Social media users and crows: What we have in common

A murder of crows

A murder of crows

Some years ago, I witnessed a “crow funeral” on the street in front of my house. What seemed like hundreds of crows suddenly appeared in the air, in the trees, on the lawns, on the roofs, everywhere around my neighbourhood. A young crow had just died on the roadway, and the noise its friends and relatives made was awe-inspiring. Fifteen minutes later the “service” was over and they all flew off in different directions, but I doubt I’ll ever forget impression they made on me.

When I related this story a little while ago, Tom, one of our lunch party, told me that a group of crows is called a “murder” because, when they work together, they can take down large beasts, one peck at a time.

Somehow, after experiencing what it felt like to have a murder of angry, grieving crows surround my house, I can believe it!

I shake my head in wonder at Horizon Realty’s ridiculous $50k lawsuit naming a twitterer who complained to her ~20 friends online about her moldy apartment (see: “Horizon Realty Sues Woman for $50,000,” at And I laugh at Sons of Maxwell’s hilarious music video jibe at United Airlines for wrecking a band member’s guitar, and marvel at United’s refusal to “make things right” until SoM’s video hit millions of views within a week of being posted to YouTube (see: These stories, and others, get me thinking about parallels between a murder of crows and (dare I say it?) a “murder” of twitterers, bloggers and YouTube-ers.

Individually, customers and observers might be small but, once agitated by a perceived injustice, together we are mighty. Corporate (institutional, governmental, etc) behavior, good and bad, has never been so exposed, and individuals have never been so powerful. And, like the crows, we’re a mostly a pretty smart lot. We’re noisy, too, when we want to be.

I’m curious to see how social media re-shapes communications between ordinary people and big, historically strong organizations in the weeks, months and years to come!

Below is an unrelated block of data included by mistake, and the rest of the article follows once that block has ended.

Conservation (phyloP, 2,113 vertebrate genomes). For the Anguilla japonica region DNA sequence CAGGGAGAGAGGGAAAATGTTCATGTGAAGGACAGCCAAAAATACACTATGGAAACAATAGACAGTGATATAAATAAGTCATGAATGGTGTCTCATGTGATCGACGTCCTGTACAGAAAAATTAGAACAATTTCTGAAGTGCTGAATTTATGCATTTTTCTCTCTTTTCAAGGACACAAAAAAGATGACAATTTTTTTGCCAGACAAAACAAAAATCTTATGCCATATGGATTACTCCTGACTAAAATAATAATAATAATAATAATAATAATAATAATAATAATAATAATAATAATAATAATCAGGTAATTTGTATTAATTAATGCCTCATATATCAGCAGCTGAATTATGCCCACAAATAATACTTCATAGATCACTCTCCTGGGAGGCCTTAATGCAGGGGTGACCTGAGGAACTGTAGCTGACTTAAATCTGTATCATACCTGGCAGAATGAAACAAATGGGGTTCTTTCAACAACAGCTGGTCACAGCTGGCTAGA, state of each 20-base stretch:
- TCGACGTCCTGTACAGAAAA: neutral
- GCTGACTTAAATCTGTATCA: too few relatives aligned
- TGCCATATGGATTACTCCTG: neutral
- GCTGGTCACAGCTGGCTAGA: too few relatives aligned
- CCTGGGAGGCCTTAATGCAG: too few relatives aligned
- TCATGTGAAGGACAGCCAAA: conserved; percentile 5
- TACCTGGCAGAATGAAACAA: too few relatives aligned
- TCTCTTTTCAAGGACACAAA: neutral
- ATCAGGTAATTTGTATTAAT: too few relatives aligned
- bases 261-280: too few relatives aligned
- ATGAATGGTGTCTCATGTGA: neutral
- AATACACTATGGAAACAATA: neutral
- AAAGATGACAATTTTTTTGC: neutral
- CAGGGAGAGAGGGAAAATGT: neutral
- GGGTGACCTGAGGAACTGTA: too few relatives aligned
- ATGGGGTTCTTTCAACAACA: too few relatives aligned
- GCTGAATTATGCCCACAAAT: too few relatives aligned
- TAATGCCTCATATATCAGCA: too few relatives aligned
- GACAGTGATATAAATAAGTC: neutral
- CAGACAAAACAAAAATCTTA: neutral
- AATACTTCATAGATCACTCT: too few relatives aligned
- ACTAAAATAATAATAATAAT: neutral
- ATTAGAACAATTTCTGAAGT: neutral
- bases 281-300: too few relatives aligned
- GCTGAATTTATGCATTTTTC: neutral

What do you think?


-originally posted on my old blog on July 31, 2009

– updated link to Horizon story after link to Chicago Sun article was broken (Dec 3, 2009)


  1. Thank you, Erin. I’ll try to contact Pomegranate. Good luck on your blog!

  2. Hi Judy,

    No problem on the name. Took me a moment to figure out where that came from, but I got it! 🙂

    As for the picture, it is terrific, isn’t it? I suggest you contact “pomegranate,” the person who posted it on Flickr, though. Here is the link to the source of the picture:

    I’ve linked this picture in my blog directly to this Flickr page, too.

    Good luck!


    aka Erin Anne

  3. Erin,

    Oops. It’s Erin, not Jamie. Please forgive me.

    Judy Hansen

  4. Hi, Jamie,
    May I use your photo, “A murder of crows,” on my blog. I write about people and nature in Idaho. I saw a murder of crows one day and didn’t have my camera. When I came back, they were gone. I will, of course, give you credit and mention your blog.

    Thank you.

    Judy Hansen

  5. Glad you liked it, Jamie!

    You know how you were asking me questions about ways to use Twitter? If you find a piece online that you like, that you think other readers who follow you might also like, you can post a link to that piece, along with a comment. If you want to credit the source (always appreciated), you could include the poster’s Twitter name, like this: @erin_anne (my Twitter name).

    For example:

    Ordinary people become powerful through social media: [shortened URL]. Thx @erin_anne!

    Or, if you want to emphasize the “social media” side of the piece more than the “ordinary people” side of it:

    Social media gives power to ordinary people. Post by @erin_anne: [shortened URL]

    What you put for your very first words are the very most important. The first example emphasized people, not the tool, which is what your @maximum_impact consultancy is all about.

    (Honestly, I wouldn’t mind if you stole one of those examples! LOL!)


  6. Great post EA.